Blood & DNA: Preserving the Ancestral Spirits and Wisdom of our Race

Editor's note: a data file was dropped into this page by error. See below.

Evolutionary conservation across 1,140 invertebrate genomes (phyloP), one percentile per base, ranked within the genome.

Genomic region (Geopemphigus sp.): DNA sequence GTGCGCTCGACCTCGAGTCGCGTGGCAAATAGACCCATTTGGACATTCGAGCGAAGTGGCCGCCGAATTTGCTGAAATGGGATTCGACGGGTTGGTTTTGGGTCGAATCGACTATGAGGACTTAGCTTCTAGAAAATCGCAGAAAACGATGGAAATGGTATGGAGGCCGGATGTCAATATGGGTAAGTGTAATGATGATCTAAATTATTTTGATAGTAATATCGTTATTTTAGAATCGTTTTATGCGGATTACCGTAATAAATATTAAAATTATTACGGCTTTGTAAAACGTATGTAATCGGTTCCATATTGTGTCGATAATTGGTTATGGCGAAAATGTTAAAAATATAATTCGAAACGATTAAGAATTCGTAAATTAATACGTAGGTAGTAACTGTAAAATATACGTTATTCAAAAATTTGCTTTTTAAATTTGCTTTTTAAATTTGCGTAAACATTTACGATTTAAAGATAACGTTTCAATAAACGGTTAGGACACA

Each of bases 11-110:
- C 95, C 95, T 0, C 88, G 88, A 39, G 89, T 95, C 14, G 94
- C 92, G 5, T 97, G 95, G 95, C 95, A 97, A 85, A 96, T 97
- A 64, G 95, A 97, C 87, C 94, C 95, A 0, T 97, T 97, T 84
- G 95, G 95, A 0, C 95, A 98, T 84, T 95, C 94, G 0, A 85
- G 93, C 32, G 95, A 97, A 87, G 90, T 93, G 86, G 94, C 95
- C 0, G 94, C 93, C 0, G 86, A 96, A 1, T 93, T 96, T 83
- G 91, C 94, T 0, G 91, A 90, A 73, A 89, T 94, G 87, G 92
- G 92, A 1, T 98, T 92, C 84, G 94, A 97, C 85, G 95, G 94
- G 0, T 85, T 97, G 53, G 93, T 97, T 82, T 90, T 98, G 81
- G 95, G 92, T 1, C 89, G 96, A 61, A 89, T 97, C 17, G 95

Ishtar Babilu Dingir is a former journalist from England, specializing in holistic health and environmental issues. She is now a shaman in her home town of Glastonbury in Somerset, where she concentrates on working with the spirits of the land, in order to reaffirm the sovereignty. She's also the author of The Sacred Sex Rites of Ishtar: shamanic sexual healing and sex magic, and Lord of the Dance. More recently, she has been writing about the importance of preserving race in order to access the wisdom teachings from the ancestral spirits, which is the focus of our discussion. Ishtar begins by describing the initiation, training and practices of the shaman, one who journeys into other dimensions to get guidance from entities and bring back information to the community or individuals as a form of healing. She explains about information contained in our DNA that holds the wisdom of our ancestors, and how long ago an impetus from Rome largely eradicated this knowledge. We discuss pre-Christian civilizations, the Abrahamic narrative, the Protestant movement, and hidden information that is used to disempower the masses. Further, we'll consider the identity crisis of the West, mainly caused by the metaphysical being left behind, a lost connection to our ancestors, and an unhealthy focus on materialism. Then, Ishtar speaks about the three worlds of shamanic journeying, the Fae of the Middle World who works in partnership with man and the land, the worldwide importance of the shaman in tribes prior to the agricultural phase, and the merchant class rule that is achieved by the propaganda machine. In the members' section, we explore human diversity, the shamanic consciousness, the awakening process, and ancestral wisdom that has been lost in the half-reality of the surface world. Ishtar tells about the indigenous culture of England and the ancient sites of Burrow Mump, Avebury and Glastonbury. We look at the destabilization agenda of uncontrolled immigration, the need to develop a consciousness of human biological diversity and race, and the contrived experiments of monoculture. At the end, Ishtar underlines the urgency of staying in touch with our ancestry and learning the way of the shaman as a means to awaken to one's true identity and destiny.